Intel Offers Performance Tuning Protection Plan
Typically, when you buy electronic parts and equipment they are only guaranteed to work according to published specs. If you overclock a part of your computer (usually the CPU, memory and/or graphics card) and it burns out you are not covered by the standard warranty. Most companies offer a limited warranty, which doesn't cover damage done by overclocking (classed as misuse), although some companies offer more flexible replacement terms as long as a non-working part cannot be seen to have been modified. Intel are now offering an added level of warranty protection, at a price, for those who wish to overclock their recent, high-end unlocked desktop SKUs.
If you purchase an unlocked Sandy Bridge or Sandy Bridge-E CPU in retail packaging, you are eligible to purchase the new protection plan. This protection plan offers you a single replacement (for each product purchased) if your chip dies within the period covered. This gives users more flexibility when overclocking, which has always voided standard warranties. Users who have bought an unlocked processor often want to overclock it, but in many cases that overclock will be limited by the individuals ability to replace an expensive part if it's destroyed.
Only the processors listed above are covered by the new plan, and only if bought as retail products. A replacement processor will not be provided during the first 30 days after purchase of the plan, and the plan must be bought within one year of purchase of the processor. The plan is then valid for the duration of the warranty. If you sell a processor with the protection in place, you can transfer the protection plan to the new owner. Additionally, if you have purchased multiple eligible products, you can purchase cover for each of them.
There are a few exclusions to the terms of the plan, most of which are standard warranty exclusions. Modifications to the processor (including lapping it and removing all the original markings) and damage to other components caused by failure of the performance tuned processor are not covered. Costs involved in removal and replacement of the processor (for example if a processor is soldered onto a board - which doesn't apply to currently eligible products) are not covered, and other costs associated with computer downtime are also your own responsibility. Additionally, accidental damage (other than from overclocking), electrical failures or spikes, improper testing and a number of other causes of damage are excluded.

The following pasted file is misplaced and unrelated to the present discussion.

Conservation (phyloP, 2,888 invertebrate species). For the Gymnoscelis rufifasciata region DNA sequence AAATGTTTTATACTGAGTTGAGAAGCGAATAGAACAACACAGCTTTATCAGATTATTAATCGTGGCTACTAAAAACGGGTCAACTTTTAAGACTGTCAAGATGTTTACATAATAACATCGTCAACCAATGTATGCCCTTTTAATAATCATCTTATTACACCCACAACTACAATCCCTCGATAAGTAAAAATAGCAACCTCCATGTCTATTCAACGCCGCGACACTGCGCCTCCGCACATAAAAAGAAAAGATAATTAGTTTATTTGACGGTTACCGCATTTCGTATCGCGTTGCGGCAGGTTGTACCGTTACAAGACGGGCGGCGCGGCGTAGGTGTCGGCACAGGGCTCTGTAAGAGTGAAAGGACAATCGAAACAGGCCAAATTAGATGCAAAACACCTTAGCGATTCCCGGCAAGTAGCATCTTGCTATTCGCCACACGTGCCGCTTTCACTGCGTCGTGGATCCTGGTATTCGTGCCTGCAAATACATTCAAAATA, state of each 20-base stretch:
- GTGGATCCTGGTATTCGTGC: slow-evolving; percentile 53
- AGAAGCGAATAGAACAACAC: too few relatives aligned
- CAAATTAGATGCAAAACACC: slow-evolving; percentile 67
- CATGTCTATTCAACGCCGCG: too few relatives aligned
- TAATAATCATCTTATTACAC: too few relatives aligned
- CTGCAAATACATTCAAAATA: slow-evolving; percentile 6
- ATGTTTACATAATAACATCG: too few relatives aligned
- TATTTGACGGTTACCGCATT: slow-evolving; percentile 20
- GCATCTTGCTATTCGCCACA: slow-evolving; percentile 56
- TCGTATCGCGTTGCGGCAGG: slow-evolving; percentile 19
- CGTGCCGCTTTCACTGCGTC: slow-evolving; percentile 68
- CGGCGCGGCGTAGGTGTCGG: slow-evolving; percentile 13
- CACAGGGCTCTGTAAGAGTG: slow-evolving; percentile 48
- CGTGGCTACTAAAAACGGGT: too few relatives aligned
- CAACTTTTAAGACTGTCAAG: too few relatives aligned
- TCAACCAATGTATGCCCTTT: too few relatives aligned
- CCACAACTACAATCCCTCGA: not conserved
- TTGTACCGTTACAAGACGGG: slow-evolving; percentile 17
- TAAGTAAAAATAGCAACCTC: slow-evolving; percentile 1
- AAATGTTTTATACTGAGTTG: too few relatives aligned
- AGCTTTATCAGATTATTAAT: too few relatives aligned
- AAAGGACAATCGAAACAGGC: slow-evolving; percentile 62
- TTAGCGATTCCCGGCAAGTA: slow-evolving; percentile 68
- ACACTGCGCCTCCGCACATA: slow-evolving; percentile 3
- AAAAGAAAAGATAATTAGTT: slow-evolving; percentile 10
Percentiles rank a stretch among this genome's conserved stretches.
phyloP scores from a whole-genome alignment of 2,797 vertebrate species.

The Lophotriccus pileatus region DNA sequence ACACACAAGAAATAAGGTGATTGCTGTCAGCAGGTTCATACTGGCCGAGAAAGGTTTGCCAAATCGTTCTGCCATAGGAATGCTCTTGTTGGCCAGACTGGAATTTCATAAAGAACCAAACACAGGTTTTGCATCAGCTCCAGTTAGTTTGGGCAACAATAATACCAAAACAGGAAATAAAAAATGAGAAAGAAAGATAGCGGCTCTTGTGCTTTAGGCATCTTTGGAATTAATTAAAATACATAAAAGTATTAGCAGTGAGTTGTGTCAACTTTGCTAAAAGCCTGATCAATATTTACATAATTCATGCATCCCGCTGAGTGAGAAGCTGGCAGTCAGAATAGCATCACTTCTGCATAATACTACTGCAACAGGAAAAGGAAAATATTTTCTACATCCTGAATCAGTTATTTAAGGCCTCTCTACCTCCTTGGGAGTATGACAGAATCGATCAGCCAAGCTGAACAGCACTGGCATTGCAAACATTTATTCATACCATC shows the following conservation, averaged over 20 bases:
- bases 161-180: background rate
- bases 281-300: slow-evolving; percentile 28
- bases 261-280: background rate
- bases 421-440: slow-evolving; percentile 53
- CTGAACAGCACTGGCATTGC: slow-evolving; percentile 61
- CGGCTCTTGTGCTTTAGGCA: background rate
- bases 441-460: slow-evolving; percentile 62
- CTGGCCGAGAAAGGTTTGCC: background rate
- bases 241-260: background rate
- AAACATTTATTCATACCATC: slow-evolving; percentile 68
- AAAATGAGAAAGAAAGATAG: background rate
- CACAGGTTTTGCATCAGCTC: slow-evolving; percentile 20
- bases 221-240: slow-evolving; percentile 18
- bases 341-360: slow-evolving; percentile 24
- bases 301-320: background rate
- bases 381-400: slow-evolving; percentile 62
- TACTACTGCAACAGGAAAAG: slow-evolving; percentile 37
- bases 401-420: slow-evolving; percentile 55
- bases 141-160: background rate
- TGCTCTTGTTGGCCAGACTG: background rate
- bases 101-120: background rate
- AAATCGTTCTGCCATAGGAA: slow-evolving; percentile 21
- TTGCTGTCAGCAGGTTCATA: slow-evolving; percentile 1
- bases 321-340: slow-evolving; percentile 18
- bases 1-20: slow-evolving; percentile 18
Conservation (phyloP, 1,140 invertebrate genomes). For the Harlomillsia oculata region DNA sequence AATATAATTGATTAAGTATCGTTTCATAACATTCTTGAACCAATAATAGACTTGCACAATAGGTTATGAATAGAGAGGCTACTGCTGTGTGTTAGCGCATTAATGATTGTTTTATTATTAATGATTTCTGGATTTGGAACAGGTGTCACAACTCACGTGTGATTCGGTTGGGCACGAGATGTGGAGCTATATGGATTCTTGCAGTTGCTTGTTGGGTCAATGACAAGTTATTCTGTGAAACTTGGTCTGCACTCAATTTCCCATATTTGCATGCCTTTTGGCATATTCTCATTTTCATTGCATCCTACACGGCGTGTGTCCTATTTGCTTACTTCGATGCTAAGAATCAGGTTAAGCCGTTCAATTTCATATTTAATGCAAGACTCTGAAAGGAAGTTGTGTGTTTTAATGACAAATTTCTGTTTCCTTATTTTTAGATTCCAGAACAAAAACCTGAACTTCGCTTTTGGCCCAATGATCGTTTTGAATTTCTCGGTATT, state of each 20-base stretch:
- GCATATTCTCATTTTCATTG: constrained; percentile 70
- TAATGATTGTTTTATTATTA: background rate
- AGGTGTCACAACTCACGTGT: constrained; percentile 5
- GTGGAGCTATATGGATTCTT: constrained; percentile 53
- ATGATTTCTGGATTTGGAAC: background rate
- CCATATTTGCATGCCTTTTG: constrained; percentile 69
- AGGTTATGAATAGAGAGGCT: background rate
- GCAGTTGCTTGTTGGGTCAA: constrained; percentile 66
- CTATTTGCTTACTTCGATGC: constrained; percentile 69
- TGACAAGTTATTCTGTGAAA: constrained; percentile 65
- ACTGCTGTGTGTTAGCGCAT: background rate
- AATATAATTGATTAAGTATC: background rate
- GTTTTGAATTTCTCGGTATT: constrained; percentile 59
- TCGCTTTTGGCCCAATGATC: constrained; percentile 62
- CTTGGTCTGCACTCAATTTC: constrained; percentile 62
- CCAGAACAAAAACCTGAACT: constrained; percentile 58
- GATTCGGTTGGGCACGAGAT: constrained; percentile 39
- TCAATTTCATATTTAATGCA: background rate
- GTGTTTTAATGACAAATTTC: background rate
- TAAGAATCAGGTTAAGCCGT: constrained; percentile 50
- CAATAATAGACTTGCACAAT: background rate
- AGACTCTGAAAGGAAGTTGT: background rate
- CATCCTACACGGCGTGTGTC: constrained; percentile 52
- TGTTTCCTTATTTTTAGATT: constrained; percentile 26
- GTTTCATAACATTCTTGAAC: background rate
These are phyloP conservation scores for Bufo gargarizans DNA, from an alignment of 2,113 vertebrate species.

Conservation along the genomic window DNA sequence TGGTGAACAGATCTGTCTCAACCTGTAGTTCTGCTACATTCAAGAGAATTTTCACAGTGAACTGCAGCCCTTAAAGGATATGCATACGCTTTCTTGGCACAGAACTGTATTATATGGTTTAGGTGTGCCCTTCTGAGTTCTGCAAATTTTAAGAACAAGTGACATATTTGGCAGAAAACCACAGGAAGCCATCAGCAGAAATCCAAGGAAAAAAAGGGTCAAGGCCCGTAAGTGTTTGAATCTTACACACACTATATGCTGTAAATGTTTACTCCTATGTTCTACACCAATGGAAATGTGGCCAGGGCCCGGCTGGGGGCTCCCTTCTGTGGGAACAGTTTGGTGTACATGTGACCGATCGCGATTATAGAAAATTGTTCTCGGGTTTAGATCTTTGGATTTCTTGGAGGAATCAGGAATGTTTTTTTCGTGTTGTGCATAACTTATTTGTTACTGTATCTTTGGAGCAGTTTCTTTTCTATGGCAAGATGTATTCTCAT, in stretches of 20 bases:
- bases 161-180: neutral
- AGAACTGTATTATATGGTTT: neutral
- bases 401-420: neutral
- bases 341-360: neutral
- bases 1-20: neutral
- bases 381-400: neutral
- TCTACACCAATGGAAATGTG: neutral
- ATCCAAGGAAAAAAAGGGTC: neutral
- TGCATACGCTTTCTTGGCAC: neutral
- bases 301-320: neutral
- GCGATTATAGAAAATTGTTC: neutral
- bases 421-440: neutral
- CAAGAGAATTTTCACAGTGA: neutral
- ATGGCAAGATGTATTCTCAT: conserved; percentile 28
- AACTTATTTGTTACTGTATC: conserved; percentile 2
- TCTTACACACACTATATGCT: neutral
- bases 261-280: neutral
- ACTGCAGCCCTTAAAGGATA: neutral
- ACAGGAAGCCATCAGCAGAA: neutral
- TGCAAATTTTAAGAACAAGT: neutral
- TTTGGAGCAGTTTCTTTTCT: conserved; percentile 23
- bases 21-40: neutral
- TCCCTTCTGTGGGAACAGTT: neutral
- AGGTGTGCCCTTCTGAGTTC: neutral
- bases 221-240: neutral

As processor specs and instructions do not include overclocking, I am surprised to note that Intel also state that "usage not in accordance with product instructions" is excluded. It seems like a contradiction (although I guess it also covers someone using their processor as a beer mat, or some of the other unimaginable things someone might do!).
On the whole, this is very good news for a lot of people who want to squeeze every last bit of performance out of their investment, especially those who are unsure what they are doing and are a little afraid of pushing their processor beyond the standard specs.
Related News (older articles):
Nov 14, 2011: Intel introduces Core i7-3930K and i7-3960X CPUs
Oct 23, 2011: Intel launches Core i7-2700K, drops prices on three CPUs
Jan 09, 2011: Intel launches new desktop and mobile CPUs